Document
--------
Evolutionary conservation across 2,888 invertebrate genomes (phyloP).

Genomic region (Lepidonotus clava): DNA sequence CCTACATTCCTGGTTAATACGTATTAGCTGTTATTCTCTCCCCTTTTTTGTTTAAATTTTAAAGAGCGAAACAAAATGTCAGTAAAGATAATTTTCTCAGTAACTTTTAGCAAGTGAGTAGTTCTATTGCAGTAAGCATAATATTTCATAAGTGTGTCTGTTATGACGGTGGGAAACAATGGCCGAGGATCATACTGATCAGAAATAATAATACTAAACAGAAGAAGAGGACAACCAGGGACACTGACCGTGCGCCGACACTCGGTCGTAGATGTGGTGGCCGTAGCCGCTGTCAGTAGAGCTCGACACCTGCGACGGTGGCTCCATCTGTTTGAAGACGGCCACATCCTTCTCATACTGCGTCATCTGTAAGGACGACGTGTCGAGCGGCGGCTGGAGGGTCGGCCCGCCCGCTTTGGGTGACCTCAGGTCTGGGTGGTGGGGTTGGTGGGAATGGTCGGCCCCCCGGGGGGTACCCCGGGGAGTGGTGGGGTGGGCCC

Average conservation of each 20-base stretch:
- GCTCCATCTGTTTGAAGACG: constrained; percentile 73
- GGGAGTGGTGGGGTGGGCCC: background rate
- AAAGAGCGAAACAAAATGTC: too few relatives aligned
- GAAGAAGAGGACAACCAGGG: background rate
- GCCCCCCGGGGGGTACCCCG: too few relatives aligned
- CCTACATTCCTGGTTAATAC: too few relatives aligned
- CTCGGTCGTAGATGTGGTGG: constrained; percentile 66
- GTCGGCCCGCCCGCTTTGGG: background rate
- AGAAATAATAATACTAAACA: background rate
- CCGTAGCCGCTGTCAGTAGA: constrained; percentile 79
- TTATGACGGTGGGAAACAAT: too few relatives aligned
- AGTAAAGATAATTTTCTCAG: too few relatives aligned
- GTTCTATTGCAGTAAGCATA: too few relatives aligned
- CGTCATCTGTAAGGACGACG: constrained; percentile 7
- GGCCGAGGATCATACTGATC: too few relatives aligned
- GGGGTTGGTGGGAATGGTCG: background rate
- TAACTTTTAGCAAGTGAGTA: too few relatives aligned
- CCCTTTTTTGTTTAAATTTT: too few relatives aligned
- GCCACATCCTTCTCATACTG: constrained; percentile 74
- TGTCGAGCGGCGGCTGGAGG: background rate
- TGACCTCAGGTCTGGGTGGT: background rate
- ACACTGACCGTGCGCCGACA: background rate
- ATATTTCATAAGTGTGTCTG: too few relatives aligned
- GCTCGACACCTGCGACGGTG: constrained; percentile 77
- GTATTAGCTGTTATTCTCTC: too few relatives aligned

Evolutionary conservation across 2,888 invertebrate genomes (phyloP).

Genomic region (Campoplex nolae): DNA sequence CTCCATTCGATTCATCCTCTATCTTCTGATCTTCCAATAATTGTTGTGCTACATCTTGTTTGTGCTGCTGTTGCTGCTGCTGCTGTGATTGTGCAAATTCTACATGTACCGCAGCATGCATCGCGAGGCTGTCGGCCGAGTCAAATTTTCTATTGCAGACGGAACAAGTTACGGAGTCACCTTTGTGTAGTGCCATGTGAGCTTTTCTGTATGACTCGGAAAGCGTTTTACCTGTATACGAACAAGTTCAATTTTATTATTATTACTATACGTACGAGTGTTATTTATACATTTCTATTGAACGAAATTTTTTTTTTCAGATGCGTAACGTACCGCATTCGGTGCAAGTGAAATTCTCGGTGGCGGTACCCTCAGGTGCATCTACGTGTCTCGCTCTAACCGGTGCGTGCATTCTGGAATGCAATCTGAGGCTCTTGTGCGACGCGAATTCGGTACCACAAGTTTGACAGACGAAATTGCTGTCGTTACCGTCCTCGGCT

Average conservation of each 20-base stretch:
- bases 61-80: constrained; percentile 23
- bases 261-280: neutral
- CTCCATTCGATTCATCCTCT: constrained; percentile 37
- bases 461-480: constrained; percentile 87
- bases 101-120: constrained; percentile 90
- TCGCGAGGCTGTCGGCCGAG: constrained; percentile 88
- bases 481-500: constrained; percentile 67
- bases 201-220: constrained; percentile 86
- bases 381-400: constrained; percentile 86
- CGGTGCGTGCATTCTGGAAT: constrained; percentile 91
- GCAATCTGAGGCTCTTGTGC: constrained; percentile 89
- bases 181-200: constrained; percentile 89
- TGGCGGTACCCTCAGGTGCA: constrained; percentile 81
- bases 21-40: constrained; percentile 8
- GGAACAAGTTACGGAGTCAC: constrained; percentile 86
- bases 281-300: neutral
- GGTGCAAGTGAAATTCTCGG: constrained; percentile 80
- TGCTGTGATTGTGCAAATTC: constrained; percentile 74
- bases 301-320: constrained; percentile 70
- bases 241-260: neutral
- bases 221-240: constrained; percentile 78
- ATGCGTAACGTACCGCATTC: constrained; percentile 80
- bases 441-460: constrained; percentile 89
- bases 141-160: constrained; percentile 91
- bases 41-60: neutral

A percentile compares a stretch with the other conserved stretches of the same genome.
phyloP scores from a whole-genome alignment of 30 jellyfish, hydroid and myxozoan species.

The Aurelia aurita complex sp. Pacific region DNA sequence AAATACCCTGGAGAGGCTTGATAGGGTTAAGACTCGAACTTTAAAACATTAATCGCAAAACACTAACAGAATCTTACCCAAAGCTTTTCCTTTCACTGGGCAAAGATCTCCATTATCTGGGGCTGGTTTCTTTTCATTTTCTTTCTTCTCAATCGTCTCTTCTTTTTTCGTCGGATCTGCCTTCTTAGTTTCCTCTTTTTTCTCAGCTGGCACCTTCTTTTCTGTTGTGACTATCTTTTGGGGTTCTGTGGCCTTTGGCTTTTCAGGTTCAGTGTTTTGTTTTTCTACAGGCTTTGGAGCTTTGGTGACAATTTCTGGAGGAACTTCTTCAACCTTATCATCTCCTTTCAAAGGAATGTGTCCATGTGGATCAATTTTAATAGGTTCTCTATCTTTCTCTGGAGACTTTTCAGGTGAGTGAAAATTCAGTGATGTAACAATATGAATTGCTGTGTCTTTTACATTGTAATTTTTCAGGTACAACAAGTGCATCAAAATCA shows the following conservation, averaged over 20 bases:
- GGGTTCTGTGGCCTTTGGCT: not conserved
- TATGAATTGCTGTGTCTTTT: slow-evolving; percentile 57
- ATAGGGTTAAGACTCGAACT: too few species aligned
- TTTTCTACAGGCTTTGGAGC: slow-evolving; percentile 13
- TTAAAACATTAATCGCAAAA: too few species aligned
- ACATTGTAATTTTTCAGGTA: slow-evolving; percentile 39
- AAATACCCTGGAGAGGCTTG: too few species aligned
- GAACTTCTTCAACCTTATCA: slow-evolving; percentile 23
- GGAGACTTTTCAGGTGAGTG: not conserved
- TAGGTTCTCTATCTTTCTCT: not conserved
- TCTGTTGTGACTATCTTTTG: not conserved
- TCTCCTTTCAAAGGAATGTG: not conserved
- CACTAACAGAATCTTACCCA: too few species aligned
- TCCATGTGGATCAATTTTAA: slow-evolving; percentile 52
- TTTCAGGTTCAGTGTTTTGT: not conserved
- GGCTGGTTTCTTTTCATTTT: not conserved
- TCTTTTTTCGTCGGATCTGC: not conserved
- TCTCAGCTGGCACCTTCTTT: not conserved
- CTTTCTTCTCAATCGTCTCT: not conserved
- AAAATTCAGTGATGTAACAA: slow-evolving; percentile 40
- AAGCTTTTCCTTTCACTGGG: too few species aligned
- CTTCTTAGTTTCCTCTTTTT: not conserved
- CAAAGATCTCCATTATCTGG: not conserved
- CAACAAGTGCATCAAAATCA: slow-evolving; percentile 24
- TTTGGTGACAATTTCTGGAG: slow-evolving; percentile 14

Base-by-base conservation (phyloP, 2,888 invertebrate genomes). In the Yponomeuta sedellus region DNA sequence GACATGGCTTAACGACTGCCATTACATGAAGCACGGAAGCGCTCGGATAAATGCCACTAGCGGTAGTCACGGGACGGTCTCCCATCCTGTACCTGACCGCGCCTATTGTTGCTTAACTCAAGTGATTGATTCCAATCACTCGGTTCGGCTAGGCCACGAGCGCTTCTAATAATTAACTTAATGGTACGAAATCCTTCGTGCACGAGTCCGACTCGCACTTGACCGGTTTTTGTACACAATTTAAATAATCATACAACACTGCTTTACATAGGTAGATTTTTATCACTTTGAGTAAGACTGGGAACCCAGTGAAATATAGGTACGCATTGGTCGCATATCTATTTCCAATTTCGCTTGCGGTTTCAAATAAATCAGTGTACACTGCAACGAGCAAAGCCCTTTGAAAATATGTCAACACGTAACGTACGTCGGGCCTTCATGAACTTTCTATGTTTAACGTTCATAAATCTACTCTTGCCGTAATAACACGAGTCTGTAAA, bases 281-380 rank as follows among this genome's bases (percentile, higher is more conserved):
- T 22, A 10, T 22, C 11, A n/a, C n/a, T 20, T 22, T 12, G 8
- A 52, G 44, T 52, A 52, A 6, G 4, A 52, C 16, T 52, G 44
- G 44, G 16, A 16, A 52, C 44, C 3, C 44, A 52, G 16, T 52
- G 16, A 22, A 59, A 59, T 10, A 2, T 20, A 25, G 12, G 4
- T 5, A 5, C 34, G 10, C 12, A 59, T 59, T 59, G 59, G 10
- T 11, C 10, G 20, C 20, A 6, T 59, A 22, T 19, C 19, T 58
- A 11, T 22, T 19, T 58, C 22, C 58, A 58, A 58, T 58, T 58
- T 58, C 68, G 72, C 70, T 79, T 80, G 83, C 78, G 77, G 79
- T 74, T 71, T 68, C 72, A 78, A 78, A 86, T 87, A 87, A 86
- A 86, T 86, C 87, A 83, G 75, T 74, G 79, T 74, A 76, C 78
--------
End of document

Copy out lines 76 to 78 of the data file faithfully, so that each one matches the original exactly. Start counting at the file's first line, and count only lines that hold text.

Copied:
- TCTTTTTTCGTCGGATCTGC: not conserved
- TCTCAGCTGGCACCTTCTTT: not conserved
- CTTTCTTCTCAATCGTCTCT: not conserved